Barbara’s story

When I began researching my paternal ancestors as a high school student, I had many questions about Barbara Shakshober, the oldest sister of my great-great-grandfather, Jacob Shakshober. Because the 1860 and 1870 censuses report her birthplace as New York,[1] I concluded she must have been born in or near New York City, her parents’ port of arrival to the United States. Finding Barbara’s birthplace might lead to the discovery of her parents’ neighborhood, and perhaps other ancestors with their elusive, often corrupted surname.

The Shakshobers had moved to Arlington, Bennington County, Vermont, by 1860, where the family was composed of John, his wife Anna Maria, and their children Barbara, age 6; Lydia, age 5; John, age 3; and Mary, age 1. Barbara married Theodore Gaul, a jeweler, in Arlington on 16 January 1876.[2] Their original marriage record does provide a New York City birthplace for both parties. A son, Ralph Gaul, was born in Arlington six months later.[3] By 1880, Barbara Gaul was living apart from her husband in Seymour, New Haven County, Connecticut, working as a milliner—her profession prior to her marriage—and boarding with “Clara Schockober,” age 19, also employed in millinery.[4] I assumed Barbara had merely separated from her husband. In 1920 and 1930, she lived with her son Ralph and his family in Bennington, Vermont, possibly indicating her husband had died.[5]

As a college student, I made a few trips to the Vermont State Archives and the Vermont Historical Society to research the Shakshobers in general, but never Barbara in particular. On one of those trips, however, an astute archivist suggested I check the divorce docket books to learn whether Barbara Shakshober and Theodore Gaul formally divorced.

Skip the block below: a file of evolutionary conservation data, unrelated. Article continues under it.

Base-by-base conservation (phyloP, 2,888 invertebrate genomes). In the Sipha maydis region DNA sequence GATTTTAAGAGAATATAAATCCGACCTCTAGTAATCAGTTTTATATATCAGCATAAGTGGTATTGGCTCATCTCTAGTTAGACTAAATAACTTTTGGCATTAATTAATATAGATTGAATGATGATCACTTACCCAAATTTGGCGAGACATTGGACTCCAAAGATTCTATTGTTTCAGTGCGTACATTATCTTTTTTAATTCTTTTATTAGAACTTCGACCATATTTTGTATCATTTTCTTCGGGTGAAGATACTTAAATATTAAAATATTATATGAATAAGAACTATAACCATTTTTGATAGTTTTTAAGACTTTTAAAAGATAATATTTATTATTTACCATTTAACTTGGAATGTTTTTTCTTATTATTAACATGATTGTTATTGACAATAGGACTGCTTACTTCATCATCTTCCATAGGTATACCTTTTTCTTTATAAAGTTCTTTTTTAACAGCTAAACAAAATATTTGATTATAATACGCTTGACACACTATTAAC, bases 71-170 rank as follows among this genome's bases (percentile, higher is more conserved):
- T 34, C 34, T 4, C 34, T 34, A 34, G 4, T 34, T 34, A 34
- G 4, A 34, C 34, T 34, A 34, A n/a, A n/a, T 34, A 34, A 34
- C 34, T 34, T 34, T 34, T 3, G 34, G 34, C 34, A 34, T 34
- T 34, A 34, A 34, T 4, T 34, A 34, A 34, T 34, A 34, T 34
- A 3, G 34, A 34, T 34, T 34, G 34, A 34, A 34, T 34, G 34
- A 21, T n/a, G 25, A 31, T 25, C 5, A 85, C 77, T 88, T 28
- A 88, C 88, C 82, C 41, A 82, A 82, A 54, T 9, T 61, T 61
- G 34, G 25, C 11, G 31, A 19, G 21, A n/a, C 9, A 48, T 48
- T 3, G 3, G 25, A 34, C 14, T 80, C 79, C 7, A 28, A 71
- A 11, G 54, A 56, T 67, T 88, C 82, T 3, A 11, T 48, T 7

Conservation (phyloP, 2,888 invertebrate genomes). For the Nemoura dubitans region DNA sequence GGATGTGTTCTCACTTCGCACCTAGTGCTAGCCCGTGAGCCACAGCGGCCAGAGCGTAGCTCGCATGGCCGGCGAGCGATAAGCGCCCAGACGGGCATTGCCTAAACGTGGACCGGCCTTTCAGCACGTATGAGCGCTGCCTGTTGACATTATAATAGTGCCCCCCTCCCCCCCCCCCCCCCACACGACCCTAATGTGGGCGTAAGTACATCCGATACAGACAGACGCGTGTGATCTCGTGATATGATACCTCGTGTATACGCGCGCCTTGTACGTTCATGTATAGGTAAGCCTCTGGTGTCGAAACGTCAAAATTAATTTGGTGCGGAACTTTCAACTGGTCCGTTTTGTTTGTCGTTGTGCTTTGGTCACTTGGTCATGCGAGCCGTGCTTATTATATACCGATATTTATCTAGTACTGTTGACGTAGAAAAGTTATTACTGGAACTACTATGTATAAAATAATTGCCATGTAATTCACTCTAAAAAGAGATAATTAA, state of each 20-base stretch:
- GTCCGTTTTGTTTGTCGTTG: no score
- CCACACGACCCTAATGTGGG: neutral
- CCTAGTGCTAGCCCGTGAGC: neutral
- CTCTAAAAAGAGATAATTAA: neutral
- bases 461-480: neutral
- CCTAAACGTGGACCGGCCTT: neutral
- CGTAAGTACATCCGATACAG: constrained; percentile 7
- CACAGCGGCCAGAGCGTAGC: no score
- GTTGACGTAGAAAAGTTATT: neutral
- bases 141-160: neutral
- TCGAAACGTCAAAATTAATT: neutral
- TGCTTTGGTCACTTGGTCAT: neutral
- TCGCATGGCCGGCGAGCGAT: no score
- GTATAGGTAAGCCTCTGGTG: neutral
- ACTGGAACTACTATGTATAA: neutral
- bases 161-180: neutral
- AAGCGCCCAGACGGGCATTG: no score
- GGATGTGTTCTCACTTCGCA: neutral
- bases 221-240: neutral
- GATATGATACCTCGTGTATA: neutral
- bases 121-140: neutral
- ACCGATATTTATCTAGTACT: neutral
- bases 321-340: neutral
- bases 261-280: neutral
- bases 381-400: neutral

[She] left him for “his willfully deserting her and ever since refusing to live with her or provide for her support.”

Barbara Gaul appeared in Bennington County Court in March 1879, stating she had cohabited with her husband from the date of their marriage on 16 January until 15 February 1876, when she left him for “his willfully deserting her and ever since refusing to live with her or provide for her support.” The court dismissed her petition for divorce in the June term of 1879. But the following year, Theodore Gaul initiated divorce proceedings against Barbara Gaul for the same cause. He stated the couple had lived at the home of Barbara’s mother in Arlington for three or four weeks when his own mother fell ill.

After he returned from tending to his mother, Barbara announced she would no longer live with him. A relative of Barbara’s testified that she had been forced to marry him; “would never live with him a day” and would “rather beg” than live as his wife. To her credit, Barbara’s mother Anna “would not let [Barbara] live with him [;] that she did not like him.” Turned out of the Shakshober home, Theodore went to stay at a local boarding house where he had lived in his bachelor days. The court granted his petition for divorce in the December term of 1880.[6]